When ballots were being passed out in homeroom during senior year to choose the official Prom theme song, I distinctly remember Journey’s “Open Arms” being one of the choices. While I don’t recall if it was ultimately chosen, I do recollect my exact thought when I saw that it was on the 3 song shortlist: What a shit song. I checked it off on the ballot, just to be spiteful.

Senses Working Overtime: And it wasn’t a challenge to hate AOR. Boston aside, I wasn’t fighting a powerful urge. In fact I didn’t feel like I was missing a damn thing.  My “unwelcoming” classmates could totally have their WPLJ with it’s horrible AOR parade of Journey, Billy Squier and f-ing Styx. See, by the time I got to high school I’d discovered my own musical homebase in the form of an NYU generated radio show called Wavebreaker that featured the latest songs from all the coolest New Wave and Post Punk bands of the era like Soft Cell, XTC and The Jam. I fell under it’s spell instantly and loved nearly everything they played. Hearing those artists for the first time was nothing short of revelatory. That AOR shit didn’t even come close. I mean how could this even compare with this ?

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My official teenage God, Bible and Overlord…

She Needs More: MTV hit just as I began college and I spent a disturbing number of hours every day watching in rapt attention, clocking in anywhere from 3-8 hours a viewing session ( at least). In retrospect I may have been a bit too into it.

Journey were still extraordinarily popular at that point and so were a staple of MTV’s daily playlists. It was therefore inevitable that they and I would cross paths during my lengthy viewing shifts. And it was during one of these shifts in 1986 that I first heard “Girl Can’t Help It”, the latest single off Journey’s then brand new album Raised on Radio. The video itself featured the sweaty band performing the song live at Calaveras County Fairgrounds. It wasn’t even the official single aka the studio version you could buy. But it didn’t matter. All I knew was that I totally loved the song.

Dammit to hell.

You Want A Piece Of My Heart? : Up until then, Journey and AOR had been the musical embodiment of high school bullies and suburban conformity. And that association ran deep for me. But pop music doesn’t care about your history. It is forever trying to charm and persuade you, to gain entry into your life by any means necessary. I was conflicted but there was nothing I could do, I wanted to hear “Girl Can’t Help It” again…and again. Mere days later, there I was in Record World, purchasing my first ( and not my last) Journey album. And just like that all my years of concentrated, deliberate hatred went up in smoke.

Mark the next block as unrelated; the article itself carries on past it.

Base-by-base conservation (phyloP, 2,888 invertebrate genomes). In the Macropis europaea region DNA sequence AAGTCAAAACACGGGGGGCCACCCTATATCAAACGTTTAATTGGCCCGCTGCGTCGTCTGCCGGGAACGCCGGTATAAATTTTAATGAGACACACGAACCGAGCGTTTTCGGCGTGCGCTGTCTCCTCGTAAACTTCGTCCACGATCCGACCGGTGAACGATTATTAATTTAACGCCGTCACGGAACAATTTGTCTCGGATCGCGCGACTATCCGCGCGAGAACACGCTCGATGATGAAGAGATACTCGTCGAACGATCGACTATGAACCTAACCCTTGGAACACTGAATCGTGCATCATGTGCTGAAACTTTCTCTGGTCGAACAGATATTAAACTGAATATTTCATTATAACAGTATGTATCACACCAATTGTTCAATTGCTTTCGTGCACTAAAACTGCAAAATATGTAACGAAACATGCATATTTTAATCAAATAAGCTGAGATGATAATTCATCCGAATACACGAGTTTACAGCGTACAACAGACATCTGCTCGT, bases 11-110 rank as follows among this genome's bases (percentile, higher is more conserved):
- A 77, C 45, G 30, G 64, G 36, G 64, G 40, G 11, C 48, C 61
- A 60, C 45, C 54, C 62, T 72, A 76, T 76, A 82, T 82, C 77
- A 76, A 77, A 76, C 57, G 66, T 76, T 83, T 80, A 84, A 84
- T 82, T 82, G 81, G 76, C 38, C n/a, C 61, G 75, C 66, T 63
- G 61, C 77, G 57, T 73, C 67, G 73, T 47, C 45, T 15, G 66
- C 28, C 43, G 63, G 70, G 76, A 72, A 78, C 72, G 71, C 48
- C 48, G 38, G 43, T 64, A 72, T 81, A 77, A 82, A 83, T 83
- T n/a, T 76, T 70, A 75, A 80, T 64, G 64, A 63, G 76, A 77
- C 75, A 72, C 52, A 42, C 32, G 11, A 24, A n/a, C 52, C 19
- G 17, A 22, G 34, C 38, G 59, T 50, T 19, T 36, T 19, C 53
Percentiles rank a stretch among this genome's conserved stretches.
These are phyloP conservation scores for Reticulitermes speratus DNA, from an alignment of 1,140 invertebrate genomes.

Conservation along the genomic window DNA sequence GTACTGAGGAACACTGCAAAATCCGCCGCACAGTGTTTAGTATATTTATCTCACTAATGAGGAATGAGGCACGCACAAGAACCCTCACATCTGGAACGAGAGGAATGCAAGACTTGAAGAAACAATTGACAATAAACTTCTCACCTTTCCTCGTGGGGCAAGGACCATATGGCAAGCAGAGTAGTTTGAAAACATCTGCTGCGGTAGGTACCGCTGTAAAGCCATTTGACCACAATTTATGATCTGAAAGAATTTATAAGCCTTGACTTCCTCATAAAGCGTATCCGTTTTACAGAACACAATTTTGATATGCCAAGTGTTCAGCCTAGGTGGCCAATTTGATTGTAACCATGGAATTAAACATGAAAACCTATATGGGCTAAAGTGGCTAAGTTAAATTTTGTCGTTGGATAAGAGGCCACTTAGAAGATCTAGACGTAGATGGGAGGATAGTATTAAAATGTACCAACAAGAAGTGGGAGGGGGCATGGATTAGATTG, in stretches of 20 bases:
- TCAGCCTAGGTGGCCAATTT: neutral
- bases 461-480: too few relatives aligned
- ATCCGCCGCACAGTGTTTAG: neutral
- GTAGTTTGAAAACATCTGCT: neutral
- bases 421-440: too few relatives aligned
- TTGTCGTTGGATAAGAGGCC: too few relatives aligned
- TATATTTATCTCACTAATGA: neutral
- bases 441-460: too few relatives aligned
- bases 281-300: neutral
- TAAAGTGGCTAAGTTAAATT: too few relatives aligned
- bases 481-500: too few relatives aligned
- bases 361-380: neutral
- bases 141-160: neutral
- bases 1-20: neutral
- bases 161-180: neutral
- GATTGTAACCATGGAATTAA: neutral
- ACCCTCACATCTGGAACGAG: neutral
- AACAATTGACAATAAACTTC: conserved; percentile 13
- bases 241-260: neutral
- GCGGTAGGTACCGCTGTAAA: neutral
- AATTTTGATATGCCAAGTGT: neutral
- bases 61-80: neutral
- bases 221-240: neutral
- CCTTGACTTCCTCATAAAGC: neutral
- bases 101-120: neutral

It is said that the truth shall set you free and the truth soon became clear, which was that not only did I love Journey but that I totally loved AOR itself. Was it because I was finally hearing it out of the dangerous school environs and it’s terrifying associations ?  Was it a case of you can take a girl out of the ’80s suburbs but you can’t take the ’80s suburbs out of the girl ?

I didn’t spend too much time questioning it. I just gave in to the urge. I began to openly explore and indulge this new found passion. I started tuning into the AOR themed radio stations I had previously mocked and avoided. I bought albums by Jefferson Starship, Zebra and Loverboy and allowed them to brazenly rub their leather clad crotches up against my Smiths and Cure LPs. Deep cuts by Heart and Foreigner were finding their way onto my previously elitist, obscurely post-punk band-ed mix tapes.

I admit it was a slow burn. Even as I began to explore my AOR tendencies, I still favored my New Wave/Anglophile side, and as far as radio still primarily worshipped the New Wave mecca that was WLIR…but I was finally comfortable buying albums and singles by AOR bands I liked. I felt free enough to admit that I liked Night Ranger out loud to other humans.